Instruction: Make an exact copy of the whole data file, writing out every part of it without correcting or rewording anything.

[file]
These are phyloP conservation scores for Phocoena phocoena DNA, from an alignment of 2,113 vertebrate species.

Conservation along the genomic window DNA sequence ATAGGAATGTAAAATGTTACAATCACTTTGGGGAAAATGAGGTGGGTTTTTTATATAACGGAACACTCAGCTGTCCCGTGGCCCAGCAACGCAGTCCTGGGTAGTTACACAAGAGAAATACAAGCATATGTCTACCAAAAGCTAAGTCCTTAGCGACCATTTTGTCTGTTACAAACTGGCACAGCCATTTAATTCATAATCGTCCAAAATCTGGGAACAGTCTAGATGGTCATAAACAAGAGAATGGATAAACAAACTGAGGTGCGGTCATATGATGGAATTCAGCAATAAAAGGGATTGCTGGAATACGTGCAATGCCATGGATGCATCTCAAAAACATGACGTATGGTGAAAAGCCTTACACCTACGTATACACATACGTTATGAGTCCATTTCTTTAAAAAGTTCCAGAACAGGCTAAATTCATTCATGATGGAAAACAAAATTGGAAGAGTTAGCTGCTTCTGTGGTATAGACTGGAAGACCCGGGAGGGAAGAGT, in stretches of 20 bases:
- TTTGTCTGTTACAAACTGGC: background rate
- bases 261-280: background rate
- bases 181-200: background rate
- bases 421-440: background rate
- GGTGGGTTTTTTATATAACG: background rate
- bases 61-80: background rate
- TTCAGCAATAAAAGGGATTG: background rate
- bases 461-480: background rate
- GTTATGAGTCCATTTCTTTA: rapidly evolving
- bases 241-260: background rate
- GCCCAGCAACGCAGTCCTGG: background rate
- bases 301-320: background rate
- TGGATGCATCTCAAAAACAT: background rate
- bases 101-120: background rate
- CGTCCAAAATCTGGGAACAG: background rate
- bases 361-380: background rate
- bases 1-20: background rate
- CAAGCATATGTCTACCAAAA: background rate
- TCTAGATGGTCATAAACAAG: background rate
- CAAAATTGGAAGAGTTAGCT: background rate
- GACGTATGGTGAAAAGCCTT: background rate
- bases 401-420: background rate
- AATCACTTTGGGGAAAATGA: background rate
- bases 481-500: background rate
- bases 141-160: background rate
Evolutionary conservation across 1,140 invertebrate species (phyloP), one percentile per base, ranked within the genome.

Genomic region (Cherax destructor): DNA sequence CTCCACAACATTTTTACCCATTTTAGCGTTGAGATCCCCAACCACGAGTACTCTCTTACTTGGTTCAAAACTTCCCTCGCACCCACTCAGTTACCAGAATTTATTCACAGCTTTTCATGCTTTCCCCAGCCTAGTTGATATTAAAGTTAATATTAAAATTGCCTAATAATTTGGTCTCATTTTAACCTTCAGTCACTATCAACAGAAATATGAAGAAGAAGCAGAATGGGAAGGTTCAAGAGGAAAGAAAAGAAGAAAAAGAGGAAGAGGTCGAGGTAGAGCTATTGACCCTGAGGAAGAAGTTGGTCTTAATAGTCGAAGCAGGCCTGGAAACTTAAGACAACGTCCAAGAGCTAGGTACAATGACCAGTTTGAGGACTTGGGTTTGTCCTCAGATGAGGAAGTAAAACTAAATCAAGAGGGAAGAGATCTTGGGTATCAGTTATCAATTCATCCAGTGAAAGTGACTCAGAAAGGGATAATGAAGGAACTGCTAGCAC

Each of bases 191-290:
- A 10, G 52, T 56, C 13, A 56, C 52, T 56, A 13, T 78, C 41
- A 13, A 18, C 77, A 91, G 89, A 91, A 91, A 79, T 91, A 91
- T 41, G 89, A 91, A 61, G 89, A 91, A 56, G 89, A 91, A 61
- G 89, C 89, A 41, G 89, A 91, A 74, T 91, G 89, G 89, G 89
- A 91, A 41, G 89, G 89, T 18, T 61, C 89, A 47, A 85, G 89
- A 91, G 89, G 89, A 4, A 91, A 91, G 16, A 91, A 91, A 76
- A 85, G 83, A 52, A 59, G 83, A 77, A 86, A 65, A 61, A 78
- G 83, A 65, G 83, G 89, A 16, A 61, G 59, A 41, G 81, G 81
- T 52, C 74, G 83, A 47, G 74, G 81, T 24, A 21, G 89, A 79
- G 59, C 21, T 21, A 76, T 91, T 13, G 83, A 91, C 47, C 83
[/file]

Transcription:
These are phyloP conservation scores for Phocoena phocoena DNA, from an alignment of 2,113 vertebrate species.

Conservation along the genomic window DNA sequence ATAGGAATGTAAAATGTTACAATCACTTTGGGGAAAATGAGGTGGGTTTTTTATATAACGGAACACTCAGCTGTCCCGTGGCCCAGCAACGCAGTCCTGGGTAGTTACACAAGAGAAATACAAGCATATGTCTACCAAAAGCTAAGTCCTTAGCGACCATTTTGTCTGTTACAAACTGGCACAGCCATTTAATTCATAATCGTCCAAAATCTGGGAACAGTCTAGATGGTCATAAACAAGAGAATGGATAAACAAACTGAGGTGCGGTCATATGATGGAATTCAGCAATAAAAGGGATTGCTGGAATACGTGCAATGCCATGGATGCATCTCAAAAACATGACGTATGGTGAAAAGCCTTACACCTACGTATACACATACGTTATGAGTCCATTTCTTTAAAAAGTTCCAGAACAGGCTAAATTCATTCATGATGGAAAACAAAATTGGAAGAGTTAGCTGCTTCTGTGGTATAGACTGGAAGACCCGGGAGGGAAGAGT, in stretches of 20 bases:
- TTTGTCTGTTACAAACTGGC: background rate
- bases 261-280: background rate
- bases 181-200: background rate
- bases 421-440: background rate
- GGTGGGTTTTTTATATAACG: background rate
- bases 61-80: background rate
- TTCAGCAATAAAAGGGATTG: background rate
- bases 461-480: background rate
- GTTATGAGTCCATTTCTTTA: rapidly evolving
- bases 241-260: background rate
- GCCCAGCAACGCAGTCCTGG: background rate
- bases 301-320: background rate
- TGGATGCATCTCAAAAACAT: background rate
- bases 101-120: background rate
- CGTCCAAAATCTGGGAACAG: background rate
- bases 361-380: background rate
- bases 1-20: background rate
- CAAGCATATGTCTACCAAAA: background rate
- TCTAGATGGTCATAAACAAG: background rate
- CAAAATTGGAAGAGTTAGCT: background rate
- GACGTATGGTGAAAAGCCTT: background rate
- bases 401-420: background rate
- AATCACTTTGGGGAAAATGA: background rate
- bases 481-500: background rate
- bases 141-160: background rate
Evolutionary conservation across 1,140 invertebrate species (phyloP), one percentile per base, ranked within the genome.

Genomic region (Cherax destructor): DNA sequence CTCCACAACATTTTTACCCATTTTAGCGTTGAGATCCCCAACCACGAGTACTCTCTTACTTGGTTCAAAACTTCCCTCGCACCCACTCAGTTACCAGAATTTATTCACAGCTTTTCATGCTTTCCCCAGCCTAGTTGATATTAAAGTTAATATTAAAATTGCCTAATAATTTGGTCTCATTTTAACCTTCAGTCACTATCAACAGAAATATGAAGAAGAAGCAGAATGGGAAGGTTCAAGAGGAAAGAAAAGAAGAAAAAGAGGAAGAGGTCGAGGTAGAGCTATTGACCCTGAGGAAGAAGTTGGTCTTAATAGTCGAAGCAGGCCTGGAAACTTAAGACAACGTCCAAGAGCTAGGTACAATGACCAGTTTGAGGACTTGGGTTTGTCCTCAGATGAGGAAGTAAAACTAAATCAAGAGGGAAGAGATCTTGGGTATCAGTTATCAATTCATCCAGTGAAAGTGACTCAGAAAGGGATAATGAAGGAACTGCTAGCAC

Each of bases 191-290:
- A 10, G 52, T 56, C 13, A 56, C 52, T 56, A 13, T 78, C 41
- A 13, A 18, C 77, A 91, G 89, A 91, A 91, A 79, T 91, A 91
- T 41, G 89, A 91, A 61, G 89, A 91, A 56, G 89, A 91, A 61
- G 89, C 89, A 41, G 89, A 91, A 74, T 91, G 89, G 89, G 89
- A 91, A 41, G 89, G 89, T 18, T 61, C 89, A 47, A 85, G 89
- A 91, G 89, G 89, A 4, A 91, A 91, G 16, A 91, A 91, A 76
- A 85, G 83, A 52, A 59, G 83, A 77, A 86, A 65, A 61, A 78
- G 83, A 65, G 83, G 89, A 16, A 61, G 59, A 41, G 81, G 81
- T 52, C 74, G 83, A 47, G 74, G 81, T 24, A 21, G 89, A 79
- G 59, C 21, T 21, A 76, T 91, T 13, G 83, A 91, C 47, C 83